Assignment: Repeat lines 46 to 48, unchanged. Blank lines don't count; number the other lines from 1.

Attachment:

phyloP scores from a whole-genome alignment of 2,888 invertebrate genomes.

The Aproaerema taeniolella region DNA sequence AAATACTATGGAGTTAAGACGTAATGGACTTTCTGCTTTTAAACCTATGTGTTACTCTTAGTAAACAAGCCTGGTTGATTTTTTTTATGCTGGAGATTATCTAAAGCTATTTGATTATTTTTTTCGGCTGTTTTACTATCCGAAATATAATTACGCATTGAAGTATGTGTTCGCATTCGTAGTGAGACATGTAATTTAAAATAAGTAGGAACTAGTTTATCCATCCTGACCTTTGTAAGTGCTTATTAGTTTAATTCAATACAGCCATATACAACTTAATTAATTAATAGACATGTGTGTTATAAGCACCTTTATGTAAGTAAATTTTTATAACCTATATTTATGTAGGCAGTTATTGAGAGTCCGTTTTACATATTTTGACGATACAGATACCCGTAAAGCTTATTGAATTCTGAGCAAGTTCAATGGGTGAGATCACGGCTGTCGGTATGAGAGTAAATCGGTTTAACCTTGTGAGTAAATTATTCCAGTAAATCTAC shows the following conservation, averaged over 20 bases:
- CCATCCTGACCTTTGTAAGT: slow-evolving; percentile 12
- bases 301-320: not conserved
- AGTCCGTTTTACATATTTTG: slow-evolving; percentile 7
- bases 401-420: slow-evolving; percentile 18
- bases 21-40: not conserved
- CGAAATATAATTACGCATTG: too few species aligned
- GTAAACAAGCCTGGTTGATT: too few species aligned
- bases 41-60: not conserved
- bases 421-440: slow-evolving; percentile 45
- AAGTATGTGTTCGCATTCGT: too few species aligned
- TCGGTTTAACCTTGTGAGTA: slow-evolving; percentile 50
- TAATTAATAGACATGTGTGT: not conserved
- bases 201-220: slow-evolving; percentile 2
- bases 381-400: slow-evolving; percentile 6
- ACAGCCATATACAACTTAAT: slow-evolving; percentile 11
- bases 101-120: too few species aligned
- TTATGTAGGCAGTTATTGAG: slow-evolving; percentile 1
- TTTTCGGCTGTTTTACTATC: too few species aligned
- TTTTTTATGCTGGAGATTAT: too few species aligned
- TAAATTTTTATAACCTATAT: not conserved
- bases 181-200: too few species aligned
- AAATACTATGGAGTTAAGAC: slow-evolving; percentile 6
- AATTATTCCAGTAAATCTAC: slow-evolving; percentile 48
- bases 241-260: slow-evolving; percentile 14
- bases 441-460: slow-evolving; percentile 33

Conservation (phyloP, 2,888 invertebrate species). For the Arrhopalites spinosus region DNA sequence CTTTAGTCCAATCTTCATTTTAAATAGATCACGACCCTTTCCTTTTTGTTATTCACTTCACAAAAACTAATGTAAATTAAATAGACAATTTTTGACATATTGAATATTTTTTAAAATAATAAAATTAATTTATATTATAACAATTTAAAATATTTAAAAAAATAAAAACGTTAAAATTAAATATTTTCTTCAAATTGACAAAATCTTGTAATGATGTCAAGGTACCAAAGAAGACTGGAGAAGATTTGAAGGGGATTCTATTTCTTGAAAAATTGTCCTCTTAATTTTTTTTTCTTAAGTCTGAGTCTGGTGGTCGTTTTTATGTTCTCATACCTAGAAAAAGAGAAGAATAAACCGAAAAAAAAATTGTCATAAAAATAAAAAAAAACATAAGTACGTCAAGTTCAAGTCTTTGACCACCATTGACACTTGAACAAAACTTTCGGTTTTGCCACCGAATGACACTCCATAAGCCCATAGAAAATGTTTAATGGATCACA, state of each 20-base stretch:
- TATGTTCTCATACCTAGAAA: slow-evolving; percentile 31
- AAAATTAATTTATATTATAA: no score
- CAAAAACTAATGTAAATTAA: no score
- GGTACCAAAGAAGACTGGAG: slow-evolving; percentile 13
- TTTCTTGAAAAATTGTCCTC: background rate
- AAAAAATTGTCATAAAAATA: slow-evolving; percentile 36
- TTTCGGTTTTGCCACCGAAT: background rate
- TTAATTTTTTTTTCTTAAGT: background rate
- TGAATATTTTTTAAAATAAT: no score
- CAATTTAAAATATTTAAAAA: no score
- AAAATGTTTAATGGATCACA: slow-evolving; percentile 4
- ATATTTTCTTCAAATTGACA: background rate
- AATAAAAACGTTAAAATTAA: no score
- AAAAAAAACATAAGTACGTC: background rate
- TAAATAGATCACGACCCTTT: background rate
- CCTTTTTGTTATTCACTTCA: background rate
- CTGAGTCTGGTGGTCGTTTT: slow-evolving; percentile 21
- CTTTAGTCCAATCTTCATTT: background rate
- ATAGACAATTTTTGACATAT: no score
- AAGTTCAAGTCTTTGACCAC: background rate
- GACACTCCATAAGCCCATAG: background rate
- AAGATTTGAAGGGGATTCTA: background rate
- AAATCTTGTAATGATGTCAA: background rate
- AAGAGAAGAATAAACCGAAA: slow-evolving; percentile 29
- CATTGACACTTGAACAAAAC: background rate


- CTTTAGTCCAATCTTCATTT: background rate
- ATAGACAATTTTTGACATAT: no score
- AAGTTCAAGTCTTTGACCAC: background rate